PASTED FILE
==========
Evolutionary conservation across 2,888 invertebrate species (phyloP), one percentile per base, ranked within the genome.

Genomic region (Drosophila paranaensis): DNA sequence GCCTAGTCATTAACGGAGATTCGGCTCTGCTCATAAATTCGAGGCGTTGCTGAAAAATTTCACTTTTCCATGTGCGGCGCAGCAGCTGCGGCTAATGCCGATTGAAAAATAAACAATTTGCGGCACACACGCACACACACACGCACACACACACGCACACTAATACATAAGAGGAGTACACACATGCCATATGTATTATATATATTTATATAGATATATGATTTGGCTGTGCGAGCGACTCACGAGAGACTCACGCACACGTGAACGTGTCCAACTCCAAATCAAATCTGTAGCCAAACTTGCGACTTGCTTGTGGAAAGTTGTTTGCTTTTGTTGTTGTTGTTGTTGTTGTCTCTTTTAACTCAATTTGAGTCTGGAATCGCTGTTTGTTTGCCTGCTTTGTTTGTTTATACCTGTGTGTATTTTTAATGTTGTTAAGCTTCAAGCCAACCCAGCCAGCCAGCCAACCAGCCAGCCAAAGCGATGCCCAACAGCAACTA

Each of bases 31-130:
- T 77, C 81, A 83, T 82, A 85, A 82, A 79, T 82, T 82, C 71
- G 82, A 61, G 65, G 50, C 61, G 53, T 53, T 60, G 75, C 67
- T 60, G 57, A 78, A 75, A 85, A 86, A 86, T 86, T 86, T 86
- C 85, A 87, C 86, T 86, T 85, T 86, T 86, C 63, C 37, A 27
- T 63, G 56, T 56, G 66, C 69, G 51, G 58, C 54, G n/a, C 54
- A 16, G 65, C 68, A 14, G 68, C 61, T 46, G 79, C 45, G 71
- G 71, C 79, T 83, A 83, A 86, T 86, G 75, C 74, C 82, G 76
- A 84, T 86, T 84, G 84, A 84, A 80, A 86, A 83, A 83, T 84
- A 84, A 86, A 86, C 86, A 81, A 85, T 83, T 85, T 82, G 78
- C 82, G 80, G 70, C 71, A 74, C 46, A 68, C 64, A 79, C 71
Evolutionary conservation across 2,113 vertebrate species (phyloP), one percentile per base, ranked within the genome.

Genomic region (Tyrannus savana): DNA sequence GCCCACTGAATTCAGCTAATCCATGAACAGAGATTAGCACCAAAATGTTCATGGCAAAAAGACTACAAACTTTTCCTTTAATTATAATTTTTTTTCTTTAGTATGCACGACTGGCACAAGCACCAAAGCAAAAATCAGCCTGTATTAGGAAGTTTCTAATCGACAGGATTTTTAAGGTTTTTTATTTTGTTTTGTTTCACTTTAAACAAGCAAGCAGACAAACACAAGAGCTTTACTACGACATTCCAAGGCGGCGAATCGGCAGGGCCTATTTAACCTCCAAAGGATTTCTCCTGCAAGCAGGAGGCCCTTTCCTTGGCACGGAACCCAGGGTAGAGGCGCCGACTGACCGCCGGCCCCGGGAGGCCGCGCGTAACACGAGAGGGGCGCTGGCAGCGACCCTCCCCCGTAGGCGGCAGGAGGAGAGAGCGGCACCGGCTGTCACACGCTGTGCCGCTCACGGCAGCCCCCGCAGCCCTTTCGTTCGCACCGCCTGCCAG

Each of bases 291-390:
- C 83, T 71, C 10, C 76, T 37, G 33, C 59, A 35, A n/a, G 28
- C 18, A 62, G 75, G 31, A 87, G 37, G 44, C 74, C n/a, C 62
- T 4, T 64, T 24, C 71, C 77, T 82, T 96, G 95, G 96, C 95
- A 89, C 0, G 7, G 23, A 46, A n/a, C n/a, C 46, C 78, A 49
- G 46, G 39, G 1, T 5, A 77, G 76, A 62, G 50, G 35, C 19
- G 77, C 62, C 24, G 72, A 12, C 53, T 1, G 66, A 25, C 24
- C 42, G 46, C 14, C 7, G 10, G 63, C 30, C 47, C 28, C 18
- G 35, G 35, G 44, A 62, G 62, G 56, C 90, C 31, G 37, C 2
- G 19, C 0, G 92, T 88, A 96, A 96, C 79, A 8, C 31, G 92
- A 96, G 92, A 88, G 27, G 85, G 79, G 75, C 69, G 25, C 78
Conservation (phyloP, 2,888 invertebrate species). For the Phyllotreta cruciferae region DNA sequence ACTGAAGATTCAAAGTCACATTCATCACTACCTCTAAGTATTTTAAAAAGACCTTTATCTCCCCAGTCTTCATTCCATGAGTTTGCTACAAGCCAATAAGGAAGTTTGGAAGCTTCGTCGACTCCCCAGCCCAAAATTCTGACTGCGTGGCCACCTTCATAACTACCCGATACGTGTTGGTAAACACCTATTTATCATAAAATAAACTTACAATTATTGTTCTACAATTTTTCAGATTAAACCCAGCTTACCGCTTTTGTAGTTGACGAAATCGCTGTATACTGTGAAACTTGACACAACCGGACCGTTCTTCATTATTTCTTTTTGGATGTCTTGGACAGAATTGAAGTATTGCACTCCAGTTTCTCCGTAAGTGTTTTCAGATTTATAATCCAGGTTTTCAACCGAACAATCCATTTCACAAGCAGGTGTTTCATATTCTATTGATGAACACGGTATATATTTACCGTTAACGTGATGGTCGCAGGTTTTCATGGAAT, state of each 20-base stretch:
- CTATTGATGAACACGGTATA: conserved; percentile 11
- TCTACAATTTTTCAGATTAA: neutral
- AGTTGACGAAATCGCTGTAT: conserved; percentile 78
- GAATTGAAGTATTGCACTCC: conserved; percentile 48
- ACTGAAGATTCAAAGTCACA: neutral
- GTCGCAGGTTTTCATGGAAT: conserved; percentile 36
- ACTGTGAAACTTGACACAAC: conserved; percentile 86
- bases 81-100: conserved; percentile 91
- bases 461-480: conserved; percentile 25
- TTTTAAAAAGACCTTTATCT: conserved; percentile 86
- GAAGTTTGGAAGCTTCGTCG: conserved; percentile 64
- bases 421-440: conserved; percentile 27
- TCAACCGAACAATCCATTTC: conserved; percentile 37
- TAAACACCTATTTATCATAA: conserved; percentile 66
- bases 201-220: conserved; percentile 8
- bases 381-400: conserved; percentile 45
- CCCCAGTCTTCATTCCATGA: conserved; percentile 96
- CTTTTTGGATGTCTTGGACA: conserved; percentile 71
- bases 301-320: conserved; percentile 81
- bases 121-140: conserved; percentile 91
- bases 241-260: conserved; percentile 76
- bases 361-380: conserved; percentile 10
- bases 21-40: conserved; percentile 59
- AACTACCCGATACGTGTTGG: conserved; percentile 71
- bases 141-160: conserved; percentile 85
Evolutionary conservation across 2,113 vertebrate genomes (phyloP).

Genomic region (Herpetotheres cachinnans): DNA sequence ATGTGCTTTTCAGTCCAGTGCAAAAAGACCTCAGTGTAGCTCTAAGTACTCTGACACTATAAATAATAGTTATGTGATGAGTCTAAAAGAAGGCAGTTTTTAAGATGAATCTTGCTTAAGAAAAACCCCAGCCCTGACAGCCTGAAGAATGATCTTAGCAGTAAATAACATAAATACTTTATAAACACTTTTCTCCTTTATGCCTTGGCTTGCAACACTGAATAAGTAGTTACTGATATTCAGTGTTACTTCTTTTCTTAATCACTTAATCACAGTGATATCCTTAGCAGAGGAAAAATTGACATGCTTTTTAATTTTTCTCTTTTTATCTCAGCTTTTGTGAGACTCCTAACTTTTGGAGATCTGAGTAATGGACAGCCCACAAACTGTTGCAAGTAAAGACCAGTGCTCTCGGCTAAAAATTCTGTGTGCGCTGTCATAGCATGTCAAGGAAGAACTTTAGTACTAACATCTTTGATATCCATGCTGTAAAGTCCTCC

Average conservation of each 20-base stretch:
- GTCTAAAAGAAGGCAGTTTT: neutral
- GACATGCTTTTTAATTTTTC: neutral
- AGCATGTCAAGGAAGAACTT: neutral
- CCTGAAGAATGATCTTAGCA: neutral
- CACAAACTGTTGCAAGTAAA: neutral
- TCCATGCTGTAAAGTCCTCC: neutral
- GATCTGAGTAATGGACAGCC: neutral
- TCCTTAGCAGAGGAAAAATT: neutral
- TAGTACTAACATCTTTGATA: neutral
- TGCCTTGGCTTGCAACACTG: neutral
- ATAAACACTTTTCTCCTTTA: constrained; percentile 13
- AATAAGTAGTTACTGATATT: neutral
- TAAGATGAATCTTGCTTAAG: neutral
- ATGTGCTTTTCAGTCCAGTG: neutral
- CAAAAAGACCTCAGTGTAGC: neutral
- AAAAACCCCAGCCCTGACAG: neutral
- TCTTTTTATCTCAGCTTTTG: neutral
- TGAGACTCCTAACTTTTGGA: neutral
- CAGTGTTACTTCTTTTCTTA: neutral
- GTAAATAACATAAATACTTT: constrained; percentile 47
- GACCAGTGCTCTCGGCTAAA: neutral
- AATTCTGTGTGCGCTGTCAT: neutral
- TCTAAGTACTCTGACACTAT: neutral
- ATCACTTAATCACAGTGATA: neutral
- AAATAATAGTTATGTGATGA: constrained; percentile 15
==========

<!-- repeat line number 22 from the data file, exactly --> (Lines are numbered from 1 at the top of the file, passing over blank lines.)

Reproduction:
- G 77, C 62, C 24, G 72, A 12, C 53, T 1, G 66, A 25, C 24